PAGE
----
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Journal of Neurosurgical Sciences 2020 Jul 29

DOI: 10.23736/S0390-5616.20.04938-3

Copyright © 2020 EDIZIONI MINERVA MEDICA

language: English

Giant calcified thoracic disk herniations: ossification of PLL or autonomous entity?

Giuseppe D'ALIBERTI 1, Fabio VILLA 1, Pietro GIORGI 2, Francesco M. CRISÁ 1, 3 , Giulia GRIBAUDI 1, 3, Lara MASTINO 1, 4, Anna M. AURICCHIO 1, 5, Marco CENZATO 1, Giuseppe TALAMONTI 1

1 Neurosurgery, ASST Grande Ospedale Metropolitano Niguarda, Milan, Italy; 2 Orthopedy and Traumatology, ASST Grande Ospedale Metropolitano Niguarda, Milan, Italy; 3 Università degli Studi di Milano, Milan, Italy; 4 Università degli Studi La Sapienza, Rome, Italy; 5 Università Cattolica del Sacro Cuore, Rome, Italy


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BACKGROUND: Giant calcified thoracic disk herniation (GCTD) is an uncommon event, which requires surgical treatment in less than 1% of patients. GCDTs are a specific subgroup of herniated thoracic disks occupying more than 40% of the spinal canal showing calcifications associated with a certain degree of ossification. In this paper, we are reporting our whole experience in the surgical management of GCTDs through anterior approaches. We believe that they present characteristics that associate them to the circumscribed type of Ossified Posterior Longitudinal Ligament (OPLL) with a possible common pathophysiology consisting in the dural violation.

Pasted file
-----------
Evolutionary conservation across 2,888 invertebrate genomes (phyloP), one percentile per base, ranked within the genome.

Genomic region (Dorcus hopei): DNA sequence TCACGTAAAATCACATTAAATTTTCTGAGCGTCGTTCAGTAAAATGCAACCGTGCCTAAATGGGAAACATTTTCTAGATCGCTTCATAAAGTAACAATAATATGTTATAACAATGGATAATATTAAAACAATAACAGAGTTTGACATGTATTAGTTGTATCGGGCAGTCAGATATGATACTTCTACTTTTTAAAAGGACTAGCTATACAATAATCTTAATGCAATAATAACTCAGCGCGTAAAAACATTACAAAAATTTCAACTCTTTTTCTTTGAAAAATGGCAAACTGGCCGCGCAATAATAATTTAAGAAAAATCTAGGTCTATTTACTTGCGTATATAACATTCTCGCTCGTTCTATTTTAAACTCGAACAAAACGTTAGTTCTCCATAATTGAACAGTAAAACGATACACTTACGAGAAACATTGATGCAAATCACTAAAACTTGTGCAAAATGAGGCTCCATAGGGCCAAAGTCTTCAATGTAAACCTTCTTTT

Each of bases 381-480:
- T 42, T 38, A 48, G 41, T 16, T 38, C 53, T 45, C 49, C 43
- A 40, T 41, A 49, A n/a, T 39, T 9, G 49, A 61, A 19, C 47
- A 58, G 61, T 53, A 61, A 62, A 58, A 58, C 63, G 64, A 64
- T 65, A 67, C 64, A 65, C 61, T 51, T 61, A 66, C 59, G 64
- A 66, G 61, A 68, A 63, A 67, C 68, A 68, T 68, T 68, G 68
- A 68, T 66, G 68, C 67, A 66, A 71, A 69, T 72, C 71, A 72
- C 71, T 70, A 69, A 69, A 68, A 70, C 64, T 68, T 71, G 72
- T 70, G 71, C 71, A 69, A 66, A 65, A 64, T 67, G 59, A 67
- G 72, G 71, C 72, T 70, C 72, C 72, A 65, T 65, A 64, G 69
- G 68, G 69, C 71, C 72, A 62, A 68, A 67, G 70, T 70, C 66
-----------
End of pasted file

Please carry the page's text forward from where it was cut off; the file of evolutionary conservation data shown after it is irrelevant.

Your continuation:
METHODS: Twenty-three consecutive patients with GCDTs were managed through anterior approaches during the period 1996-2019 at the Niguarda Hospital - Milan, Italy. Clinical data, radiological features, surgical reports, histological findings, and outcomes were reviewed.
RESULTS: There was no mortality, whereas permanent morbidity consisted of 1 cases of worsened paraparesis due to accidental spinal cord contusion. One patient required reoperation to repair a postoperative cerebrospinal fluid (CSF) leakage. All patients underwent postoperative MRI which showed excellent decompression of cord and dural sac in all cases. Histological study of en-bloc removed GCTD showed typical calcification patterns of the PLL.
CONCLUSIONS: GCDTs may be assimilated to the so-called “circumscribed type” of OPLL. The GCDTs may show the same radiological CT and MRI pattern of OPLL. The anterior accesses now represent the standard of care for GCTDs. The use of operative microscope and intraoperative monitoring is mandatory. The risk of CSF leakage can be markedly reduced by meticulous reconstruction of the dura and the placement of spinal drainage. Adequate exposition may sometimes require one or two levels of corpectomy with consequent vertebral body reconstruction and fixation of anterior column of the spine.


KEY WORDS: Anterior approach; Giant calcified thoracic disk herniations; Posterior longitudinal ligament; Spine surgery

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